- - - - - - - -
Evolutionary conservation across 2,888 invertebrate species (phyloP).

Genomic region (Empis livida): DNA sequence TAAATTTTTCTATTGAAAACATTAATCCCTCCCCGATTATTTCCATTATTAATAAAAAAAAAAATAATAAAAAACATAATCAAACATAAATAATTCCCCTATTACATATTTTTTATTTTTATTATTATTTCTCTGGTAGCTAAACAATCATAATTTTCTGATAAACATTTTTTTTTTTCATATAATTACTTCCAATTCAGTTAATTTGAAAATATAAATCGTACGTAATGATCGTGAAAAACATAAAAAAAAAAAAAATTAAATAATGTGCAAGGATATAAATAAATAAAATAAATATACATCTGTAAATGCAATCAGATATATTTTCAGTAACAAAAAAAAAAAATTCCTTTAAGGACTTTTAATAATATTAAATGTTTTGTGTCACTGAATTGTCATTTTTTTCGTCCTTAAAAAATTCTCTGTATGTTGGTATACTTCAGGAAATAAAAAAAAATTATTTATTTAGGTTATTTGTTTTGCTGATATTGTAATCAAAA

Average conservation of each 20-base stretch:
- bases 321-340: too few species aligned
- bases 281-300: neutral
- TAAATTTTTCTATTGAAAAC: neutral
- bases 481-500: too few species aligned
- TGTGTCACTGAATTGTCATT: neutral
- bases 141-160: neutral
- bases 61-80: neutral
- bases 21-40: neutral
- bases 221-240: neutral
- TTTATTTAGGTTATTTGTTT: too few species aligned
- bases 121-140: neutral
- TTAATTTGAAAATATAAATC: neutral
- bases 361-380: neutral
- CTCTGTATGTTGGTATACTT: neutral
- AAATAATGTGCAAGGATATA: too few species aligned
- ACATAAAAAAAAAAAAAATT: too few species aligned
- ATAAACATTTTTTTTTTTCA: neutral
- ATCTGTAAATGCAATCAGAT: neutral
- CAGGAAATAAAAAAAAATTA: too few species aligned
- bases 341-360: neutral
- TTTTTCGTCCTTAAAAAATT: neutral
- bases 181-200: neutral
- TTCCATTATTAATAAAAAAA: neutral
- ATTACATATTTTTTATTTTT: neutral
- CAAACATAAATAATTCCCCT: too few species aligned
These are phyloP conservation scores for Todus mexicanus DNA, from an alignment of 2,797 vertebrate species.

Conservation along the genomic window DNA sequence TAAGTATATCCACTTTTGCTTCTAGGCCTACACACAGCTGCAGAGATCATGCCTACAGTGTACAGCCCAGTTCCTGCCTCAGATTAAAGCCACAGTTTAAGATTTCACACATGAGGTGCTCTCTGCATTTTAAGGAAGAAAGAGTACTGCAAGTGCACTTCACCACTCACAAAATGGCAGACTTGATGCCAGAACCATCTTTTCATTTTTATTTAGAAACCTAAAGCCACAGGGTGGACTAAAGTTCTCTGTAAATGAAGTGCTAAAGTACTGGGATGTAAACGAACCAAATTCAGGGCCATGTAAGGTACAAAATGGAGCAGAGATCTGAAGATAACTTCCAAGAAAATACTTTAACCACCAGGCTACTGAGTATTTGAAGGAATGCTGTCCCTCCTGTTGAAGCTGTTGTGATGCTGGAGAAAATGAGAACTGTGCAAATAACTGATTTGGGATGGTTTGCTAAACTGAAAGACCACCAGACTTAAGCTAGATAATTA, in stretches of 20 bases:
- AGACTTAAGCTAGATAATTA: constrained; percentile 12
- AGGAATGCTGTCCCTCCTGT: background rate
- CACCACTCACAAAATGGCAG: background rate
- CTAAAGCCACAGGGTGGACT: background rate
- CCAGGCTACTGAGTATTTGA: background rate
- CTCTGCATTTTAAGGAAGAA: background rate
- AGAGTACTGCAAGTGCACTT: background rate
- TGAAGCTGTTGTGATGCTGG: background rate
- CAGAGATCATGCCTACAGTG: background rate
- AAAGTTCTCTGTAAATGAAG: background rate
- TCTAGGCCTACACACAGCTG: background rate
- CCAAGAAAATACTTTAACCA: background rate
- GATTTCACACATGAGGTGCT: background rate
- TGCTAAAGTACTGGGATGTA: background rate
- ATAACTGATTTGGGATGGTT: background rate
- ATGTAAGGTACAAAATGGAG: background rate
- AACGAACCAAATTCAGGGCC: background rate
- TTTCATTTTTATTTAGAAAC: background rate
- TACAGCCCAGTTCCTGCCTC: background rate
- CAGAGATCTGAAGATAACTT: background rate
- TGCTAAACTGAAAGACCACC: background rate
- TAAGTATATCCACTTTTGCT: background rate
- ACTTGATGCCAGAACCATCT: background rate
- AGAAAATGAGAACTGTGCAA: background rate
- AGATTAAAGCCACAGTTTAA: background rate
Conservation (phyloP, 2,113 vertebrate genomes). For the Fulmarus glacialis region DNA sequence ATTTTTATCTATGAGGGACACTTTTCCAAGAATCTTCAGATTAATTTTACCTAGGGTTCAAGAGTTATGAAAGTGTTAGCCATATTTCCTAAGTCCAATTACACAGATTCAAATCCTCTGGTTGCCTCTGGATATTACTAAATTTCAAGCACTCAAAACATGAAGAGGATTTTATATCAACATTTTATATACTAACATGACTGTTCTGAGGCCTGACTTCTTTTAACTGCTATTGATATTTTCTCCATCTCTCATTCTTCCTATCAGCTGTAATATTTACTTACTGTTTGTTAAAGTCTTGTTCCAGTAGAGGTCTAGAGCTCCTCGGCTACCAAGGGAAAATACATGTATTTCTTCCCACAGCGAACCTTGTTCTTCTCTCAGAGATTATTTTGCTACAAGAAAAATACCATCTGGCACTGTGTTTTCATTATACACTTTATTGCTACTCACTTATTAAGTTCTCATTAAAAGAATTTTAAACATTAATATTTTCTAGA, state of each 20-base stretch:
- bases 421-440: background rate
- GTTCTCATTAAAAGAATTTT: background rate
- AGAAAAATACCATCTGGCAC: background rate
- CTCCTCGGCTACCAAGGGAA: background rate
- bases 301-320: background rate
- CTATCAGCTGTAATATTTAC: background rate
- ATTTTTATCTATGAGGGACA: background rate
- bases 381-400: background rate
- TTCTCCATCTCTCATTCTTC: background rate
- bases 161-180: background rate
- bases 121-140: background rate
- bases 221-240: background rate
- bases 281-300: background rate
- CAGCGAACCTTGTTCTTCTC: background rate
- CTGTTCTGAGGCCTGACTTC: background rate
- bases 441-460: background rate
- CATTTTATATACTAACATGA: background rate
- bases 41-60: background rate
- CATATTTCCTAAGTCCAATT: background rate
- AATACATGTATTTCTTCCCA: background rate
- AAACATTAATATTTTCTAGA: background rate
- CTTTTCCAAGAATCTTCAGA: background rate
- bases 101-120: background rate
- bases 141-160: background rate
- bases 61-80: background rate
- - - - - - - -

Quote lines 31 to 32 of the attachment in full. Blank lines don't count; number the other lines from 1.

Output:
- AGACTTAAGCTAGATAATTA: constrained; percentile 12
- AGGAATGCTGTCCCTCCTGT: background rate